BEE SECURE Radar: report on the use of ICT by young people in Luxembourg now available

The second edition of the “BEE SECURE Radar” report on current trends in the use of information and communication technologies (ICT) by young people in Luxembourg has been published. The report was released on 7 February 2023 on the occasion of Safer Internet Day, whose motto was “Together for a better internet”.

Date 2023-05-15 Author Luxembourg Safer Internet Centre Section awareness Topic cyberbullying, excessive use, love, relationships, sexuality (online), media literacy/education Audience children and young people, media specialist, organisations and industry, research, policy and decision makers
Cover of the BEE SECURE Radar 2023. Text says (in French): utilisation des technologies de l'information et de la communication par les jeunes: tendances actuelles

In order to follow trends in the use of ICT and the associated risks, this annual report illustrates the observations made by BEE SECURE in the course its activities during the 2021/2022 school year. The report is also based on the results of surveys conducted among parents on their children’s use of ICT, and among young people (aged 12 to 30) on their own ICT use. The questions were about the nature and duration of the use of digital devices, as well as opinions and experiences of the risks and danger. The surveys revealed specific trends for three age groups.

Contact with the digital world starts at an early age

For 40 per cent of the surveyed children, the first contact with a device connected to the internet (e.g. by taking part in a video call within the family or by watching photos/videos on the device) takes place before the age of 4. This percentage reaches 83 per cent for children aged 9.

According to 84 per cent of the parents surveyed (79 per cent in 2021), children receive their first smartphone by the age of 12, a decision generally motivated by accessibility and safety considerations, often associated with the transition from primary to secondary education.

The most popular social media

According to the survey conducted among 11,900 pupils aged between 8 and 18, Snapchat, WhatsApp and Instagram are the most popular applications for sharing photos and videos within this broad age group. TikTok is also becoming increasingly popular among children, including at primary school age.

Major risks include screen time, cyberbullying and misinformation

Just like last year, screen time leads the top five risk topics for parents. Age-inappropriate content and the influence exerted by influencers are also key concerns.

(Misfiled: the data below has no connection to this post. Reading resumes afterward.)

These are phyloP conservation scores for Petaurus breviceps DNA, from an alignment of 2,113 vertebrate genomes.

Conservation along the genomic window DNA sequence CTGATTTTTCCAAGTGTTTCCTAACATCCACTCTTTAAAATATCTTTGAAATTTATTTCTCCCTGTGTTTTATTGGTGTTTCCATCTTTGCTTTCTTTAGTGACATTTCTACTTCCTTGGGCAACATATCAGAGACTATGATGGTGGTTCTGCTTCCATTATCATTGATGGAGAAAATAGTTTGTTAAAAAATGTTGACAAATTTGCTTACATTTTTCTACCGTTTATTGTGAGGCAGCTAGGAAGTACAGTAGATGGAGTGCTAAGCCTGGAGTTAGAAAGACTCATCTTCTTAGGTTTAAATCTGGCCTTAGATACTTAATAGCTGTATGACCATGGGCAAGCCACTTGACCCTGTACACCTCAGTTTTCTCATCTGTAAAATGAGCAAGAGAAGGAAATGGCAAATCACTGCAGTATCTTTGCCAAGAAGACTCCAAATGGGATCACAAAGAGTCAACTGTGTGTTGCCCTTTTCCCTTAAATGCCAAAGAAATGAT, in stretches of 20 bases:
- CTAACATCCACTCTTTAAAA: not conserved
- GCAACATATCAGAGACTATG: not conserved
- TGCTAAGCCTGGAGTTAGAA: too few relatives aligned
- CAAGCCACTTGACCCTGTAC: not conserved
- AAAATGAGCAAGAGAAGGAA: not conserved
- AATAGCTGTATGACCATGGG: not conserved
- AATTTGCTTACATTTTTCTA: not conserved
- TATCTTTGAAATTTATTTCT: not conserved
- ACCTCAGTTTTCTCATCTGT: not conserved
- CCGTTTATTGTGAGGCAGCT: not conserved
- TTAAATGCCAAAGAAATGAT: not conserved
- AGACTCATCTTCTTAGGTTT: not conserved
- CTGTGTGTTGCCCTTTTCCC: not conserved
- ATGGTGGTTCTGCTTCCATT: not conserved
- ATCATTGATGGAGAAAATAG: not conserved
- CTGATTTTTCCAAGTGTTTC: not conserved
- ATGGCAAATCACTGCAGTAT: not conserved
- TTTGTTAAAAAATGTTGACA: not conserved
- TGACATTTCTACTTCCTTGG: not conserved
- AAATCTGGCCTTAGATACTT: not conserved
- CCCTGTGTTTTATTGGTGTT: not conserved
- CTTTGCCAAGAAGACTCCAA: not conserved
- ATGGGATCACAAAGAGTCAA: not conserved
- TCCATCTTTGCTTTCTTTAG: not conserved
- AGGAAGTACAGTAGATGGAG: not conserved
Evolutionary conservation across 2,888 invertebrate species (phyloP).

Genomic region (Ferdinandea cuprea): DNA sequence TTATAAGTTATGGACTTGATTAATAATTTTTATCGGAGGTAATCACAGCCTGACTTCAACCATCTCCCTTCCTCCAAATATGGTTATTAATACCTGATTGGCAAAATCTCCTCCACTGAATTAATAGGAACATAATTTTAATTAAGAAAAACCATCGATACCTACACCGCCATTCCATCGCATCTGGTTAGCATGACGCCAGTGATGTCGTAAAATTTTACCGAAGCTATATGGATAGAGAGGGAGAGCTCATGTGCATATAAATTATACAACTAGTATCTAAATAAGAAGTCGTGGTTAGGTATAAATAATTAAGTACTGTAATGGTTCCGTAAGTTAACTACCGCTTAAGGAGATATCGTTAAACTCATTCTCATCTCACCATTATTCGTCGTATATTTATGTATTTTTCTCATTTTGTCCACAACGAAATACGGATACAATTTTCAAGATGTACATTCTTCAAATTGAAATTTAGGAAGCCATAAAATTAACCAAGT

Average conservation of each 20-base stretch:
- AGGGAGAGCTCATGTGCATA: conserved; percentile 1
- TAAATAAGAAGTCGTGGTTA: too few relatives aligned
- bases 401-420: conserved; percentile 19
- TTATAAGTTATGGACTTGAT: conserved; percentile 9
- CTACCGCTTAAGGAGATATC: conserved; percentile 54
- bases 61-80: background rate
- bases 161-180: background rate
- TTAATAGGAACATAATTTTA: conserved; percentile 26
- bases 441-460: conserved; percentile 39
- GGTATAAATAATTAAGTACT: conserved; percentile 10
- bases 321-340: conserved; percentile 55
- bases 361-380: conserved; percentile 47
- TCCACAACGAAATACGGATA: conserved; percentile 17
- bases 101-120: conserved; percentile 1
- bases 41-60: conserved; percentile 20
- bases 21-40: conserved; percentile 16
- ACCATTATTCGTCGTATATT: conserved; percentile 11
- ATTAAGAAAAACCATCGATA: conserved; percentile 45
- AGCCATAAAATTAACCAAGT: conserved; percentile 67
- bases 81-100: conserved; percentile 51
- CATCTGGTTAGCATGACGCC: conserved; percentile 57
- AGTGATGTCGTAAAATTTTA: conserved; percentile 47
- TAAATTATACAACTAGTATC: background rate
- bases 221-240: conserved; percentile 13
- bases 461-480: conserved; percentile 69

The top five risks according to young people include cyberbullying, the phenomenon of personal data collection, misinformation and fake news.

Screen time and excessive/problematic use of screens were topics of particular concern in this year’s surveys. The Zenter fir exzessiivt Verhalen a Verhalenssucht (ZEV, Centre for excessive behaviour and behavioural addictions) helped to draft the questions on usage behaviour and carried out a detailed analysis of the results based on two topics, as summarised in this publication.

The trends observed - which seem to demonstrate a general increase in usage time - will certainly call for greater attention in future.

Experience and risk management

The report also highlights trends in experiences of cyberbullying, pornography, sexting, violent videos and online privacy. As regards the risks in general, it is important to remember that a “risk” is not always synonymous with “harm”. To avoid harm, it is important to have a good ability to recognise and manage the risks.

Parents and young people were asked for their opinions on this matter. Parents believe that half of children aged 3 to 11 have a good or very good ability to manage online risks and dangers. They also feel that almost three out of four 12-to-16-year-olds have at least a good ability to manage these risks and dangers. Furthermore, the majority of young people feel the same way about their risk management skills. Around 9 out of 10 parents consider that their own skills are quite good to very good, with only 1 out of 10 parents believing that their skills are quite poor to poor.

To conclude, the report stresses the importance of being well aware of trends in the use of ICT by children and teenagers. This knowledge helps to better assess and understand the reality in Luxembourg. As such, the surveys and analyses will be further developed and fine-tuned in future.

This report, which is published annually and serves as a kind of “risk atlas”, aims to inform all players who join forces to ensure safer internet use for children and young people and to help them guide their actions. The BEE SECURE Radar is available in French.

Find more information about the work of the Luxembourg Safer Internet Centre, including its awareness raising, helpline, hotline, and youth participation services – or find similar information for other Safer Internet Centres throughout Europe

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